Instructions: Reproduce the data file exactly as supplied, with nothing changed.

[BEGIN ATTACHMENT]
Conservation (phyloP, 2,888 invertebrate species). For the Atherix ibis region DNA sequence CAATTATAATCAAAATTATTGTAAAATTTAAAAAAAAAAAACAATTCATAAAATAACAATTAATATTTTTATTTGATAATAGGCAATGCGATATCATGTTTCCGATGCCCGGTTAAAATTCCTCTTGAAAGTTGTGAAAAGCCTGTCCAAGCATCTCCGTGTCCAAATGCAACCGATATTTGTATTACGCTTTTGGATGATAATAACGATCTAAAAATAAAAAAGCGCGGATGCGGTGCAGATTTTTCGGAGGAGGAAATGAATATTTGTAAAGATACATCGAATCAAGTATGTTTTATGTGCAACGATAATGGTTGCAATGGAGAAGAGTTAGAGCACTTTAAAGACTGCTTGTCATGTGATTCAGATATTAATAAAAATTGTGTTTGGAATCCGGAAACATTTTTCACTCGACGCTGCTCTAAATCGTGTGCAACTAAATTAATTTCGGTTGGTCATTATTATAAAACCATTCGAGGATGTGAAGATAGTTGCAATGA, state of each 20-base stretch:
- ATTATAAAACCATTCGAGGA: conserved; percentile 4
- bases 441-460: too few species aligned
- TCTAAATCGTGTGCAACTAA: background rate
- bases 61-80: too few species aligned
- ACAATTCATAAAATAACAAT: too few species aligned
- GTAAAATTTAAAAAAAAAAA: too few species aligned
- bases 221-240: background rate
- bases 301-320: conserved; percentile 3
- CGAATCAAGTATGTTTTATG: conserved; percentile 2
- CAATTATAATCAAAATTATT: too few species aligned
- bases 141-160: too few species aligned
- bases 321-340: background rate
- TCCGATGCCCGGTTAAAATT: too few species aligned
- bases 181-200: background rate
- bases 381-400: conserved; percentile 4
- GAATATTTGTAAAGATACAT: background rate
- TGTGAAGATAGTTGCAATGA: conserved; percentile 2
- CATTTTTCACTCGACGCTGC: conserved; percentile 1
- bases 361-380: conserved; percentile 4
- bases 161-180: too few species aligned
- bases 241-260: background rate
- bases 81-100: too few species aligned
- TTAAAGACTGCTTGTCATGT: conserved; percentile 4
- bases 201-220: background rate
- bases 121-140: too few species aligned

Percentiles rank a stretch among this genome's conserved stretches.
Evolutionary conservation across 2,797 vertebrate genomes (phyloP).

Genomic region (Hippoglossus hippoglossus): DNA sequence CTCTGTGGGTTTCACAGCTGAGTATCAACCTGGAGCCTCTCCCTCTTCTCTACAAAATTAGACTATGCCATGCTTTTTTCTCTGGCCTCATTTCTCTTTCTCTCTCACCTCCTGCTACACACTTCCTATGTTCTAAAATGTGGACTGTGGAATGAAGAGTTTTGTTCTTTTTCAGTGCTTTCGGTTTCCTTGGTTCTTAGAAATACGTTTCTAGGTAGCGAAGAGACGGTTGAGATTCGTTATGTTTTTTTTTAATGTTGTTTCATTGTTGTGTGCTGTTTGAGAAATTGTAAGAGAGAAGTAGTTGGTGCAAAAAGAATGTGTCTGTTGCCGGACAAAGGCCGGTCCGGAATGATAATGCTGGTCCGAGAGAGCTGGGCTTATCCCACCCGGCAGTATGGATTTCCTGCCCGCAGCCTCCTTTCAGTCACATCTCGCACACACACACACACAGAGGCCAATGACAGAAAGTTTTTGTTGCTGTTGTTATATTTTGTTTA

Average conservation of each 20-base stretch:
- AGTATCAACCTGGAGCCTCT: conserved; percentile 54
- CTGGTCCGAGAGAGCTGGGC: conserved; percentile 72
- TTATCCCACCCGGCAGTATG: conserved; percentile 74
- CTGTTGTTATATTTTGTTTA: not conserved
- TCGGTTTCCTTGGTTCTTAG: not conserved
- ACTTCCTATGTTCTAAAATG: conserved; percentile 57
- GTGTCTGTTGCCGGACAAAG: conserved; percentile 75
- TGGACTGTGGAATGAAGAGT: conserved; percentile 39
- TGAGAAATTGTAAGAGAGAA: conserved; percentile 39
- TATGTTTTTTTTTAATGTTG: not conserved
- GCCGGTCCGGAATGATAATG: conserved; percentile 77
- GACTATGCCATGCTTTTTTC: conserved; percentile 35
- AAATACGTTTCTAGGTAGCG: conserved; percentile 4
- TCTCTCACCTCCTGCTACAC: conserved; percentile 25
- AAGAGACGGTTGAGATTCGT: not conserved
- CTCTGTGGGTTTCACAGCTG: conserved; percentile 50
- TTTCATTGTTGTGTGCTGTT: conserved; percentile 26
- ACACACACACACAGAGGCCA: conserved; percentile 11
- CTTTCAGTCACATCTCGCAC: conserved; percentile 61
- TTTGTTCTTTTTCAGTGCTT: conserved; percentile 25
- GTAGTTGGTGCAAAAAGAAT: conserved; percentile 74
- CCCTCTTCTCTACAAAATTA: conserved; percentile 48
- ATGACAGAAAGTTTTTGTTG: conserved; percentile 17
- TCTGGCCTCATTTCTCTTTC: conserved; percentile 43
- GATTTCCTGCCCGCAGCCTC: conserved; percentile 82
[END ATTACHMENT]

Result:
Conservation (phyloP, 2,888 invertebrate species). For the Atherix ibis region DNA sequence CAATTATAATCAAAATTATTGTAAAATTTAAAAAAAAAAAACAATTCATAAAATAACAATTAATATTTTTATTTGATAATAGGCAATGCGATATCATGTTTCCGATGCCCGGTTAAAATTCCTCTTGAAAGTTGTGAAAAGCCTGTCCAAGCATCTCCGTGTCCAAATGCAACCGATATTTGTATTACGCTTTTGGATGATAATAACGATCTAAAAATAAAAAAGCGCGGATGCGGTGCAGATTTTTCGGAGGAGGAAATGAATATTTGTAAAGATACATCGAATCAAGTATGTTTTATGTGCAACGATAATGGTTGCAATGGAGAAGAGTTAGAGCACTTTAAAGACTGCTTGTCATGTGATTCAGATATTAATAAAAATTGTGTTTGGAATCCGGAAACATTTTTCACTCGACGCTGCTCTAAATCGTGTGCAACTAAATTAATTTCGGTTGGTCATTATTATAAAACCATTCGAGGATGTGAAGATAGTTGCAATGA, state of each 20-base stretch:
- ATTATAAAACCATTCGAGGA: conserved; percentile 4
- bases 441-460: too few species aligned
- TCTAAATCGTGTGCAACTAA: background rate
- bases 61-80: too few species aligned
- ACAATTCATAAAATAACAAT: too few species aligned
- GTAAAATTTAAAAAAAAAAA: too few species aligned
- bases 221-240: background rate
- bases 301-320: conserved; percentile 3
- CGAATCAAGTATGTTTTATG: conserved; percentile 2
- CAATTATAATCAAAATTATT: too few species aligned
- bases 141-160: too few species aligned
- bases 321-340: background rate
- TCCGATGCCCGGTTAAAATT: too few species aligned
- bases 181-200: background rate
- bases 381-400: conserved; percentile 4
- GAATATTTGTAAAGATACAT: background rate
- TGTGAAGATAGTTGCAATGA: conserved; percentile 2
- CATTTTTCACTCGACGCTGC: conserved; percentile 1
- bases 361-380: conserved; percentile 4
- bases 161-180: too few species aligned
- bases 241-260: background rate
- bases 81-100: too few species aligned
- TTAAAGACTGCTTGTCATGT: conserved; percentile 4
- bases 201-220: background rate
- bases 121-140: too few species aligned

Percentiles rank a stretch among this genome's conserved stretches.
Evolutionary conservation across 2,797 vertebrate genomes (phyloP).

Genomic region (Hippoglossus hippoglossus): DNA sequence CTCTGTGGGTTTCACAGCTGAGTATCAACCTGGAGCCTCTCCCTCTTCTCTACAAAATTAGACTATGCCATGCTTTTTTCTCTGGCCTCATTTCTCTTTCTCTCTCACCTCCTGCTACACACTTCCTATGTTCTAAAATGTGGACTGTGGAATGAAGAGTTTTGTTCTTTTTCAGTGCTTTCGGTTTCCTTGGTTCTTAGAAATACGTTTCTAGGTAGCGAAGAGACGGTTGAGATTCGTTATGTTTTTTTTTAATGTTGTTTCATTGTTGTGTGCTGTTTGAGAAATTGTAAGAGAGAAGTAGTTGGTGCAAAAAGAATGTGTCTGTTGCCGGACAAAGGCCGGTCCGGAATGATAATGCTGGTCCGAGAGAGCTGGGCTTATCCCACCCGGCAGTATGGATTTCCTGCCCGCAGCCTCCTTTCAGTCACATCTCGCACACACACACACACAGAGGCCAATGACAGAAAGTTTTTGTTGCTGTTGTTATATTTTGTTTA

Average conservation of each 20-base stretch:
- AGTATCAACCTGGAGCCTCT: conserved; percentile 54
- CTGGTCCGAGAGAGCTGGGC: conserved; percentile 72
- TTATCCCACCCGGCAGTATG: conserved; percentile 74
- CTGTTGTTATATTTTGTTTA: not conserved
- TCGGTTTCCTTGGTTCTTAG: not conserved
- ACTTCCTATGTTCTAAAATG: conserved; percentile 57
- GTGTCTGTTGCCGGACAAAG: conserved; percentile 75
- TGGACTGTGGAATGAAGAGT: conserved; percentile 39
- TGAGAAATTGTAAGAGAGAA: conserved; percentile 39
- TATGTTTTTTTTTAATGTTG: not conserved
- GCCGGTCCGGAATGATAATG: conserved; percentile 77
- GACTATGCCATGCTTTTTTC: conserved; percentile 35
- AAATACGTTTCTAGGTAGCG: conserved; percentile 4
- TCTCTCACCTCCTGCTACAC: conserved; percentile 25
- AAGAGACGGTTGAGATTCGT: not conserved
- CTCTGTGGGTTTCACAGCTG: conserved; percentile 50
- TTTCATTGTTGTGTGCTGTT: conserved; percentile 26
- ACACACACACACAGAGGCCA: conserved; percentile 11
- CTTTCAGTCACATCTCGCAC: conserved; percentile 61
- TTTGTTCTTTTTCAGTGCTT: conserved; percentile 25
- GTAGTTGGTGCAAAAAGAAT: conserved; percentile 74
- CCCTCTTCTCTACAAAATTA: conserved; percentile 48
- ATGACAGAAAGTTTTTGTTG: conserved; percentile 17
- TCTGGCCTCATTTCTCTTTC: conserved; percentile 43
- GATTTCCTGCCCGCAGCCTC: conserved; percentile 82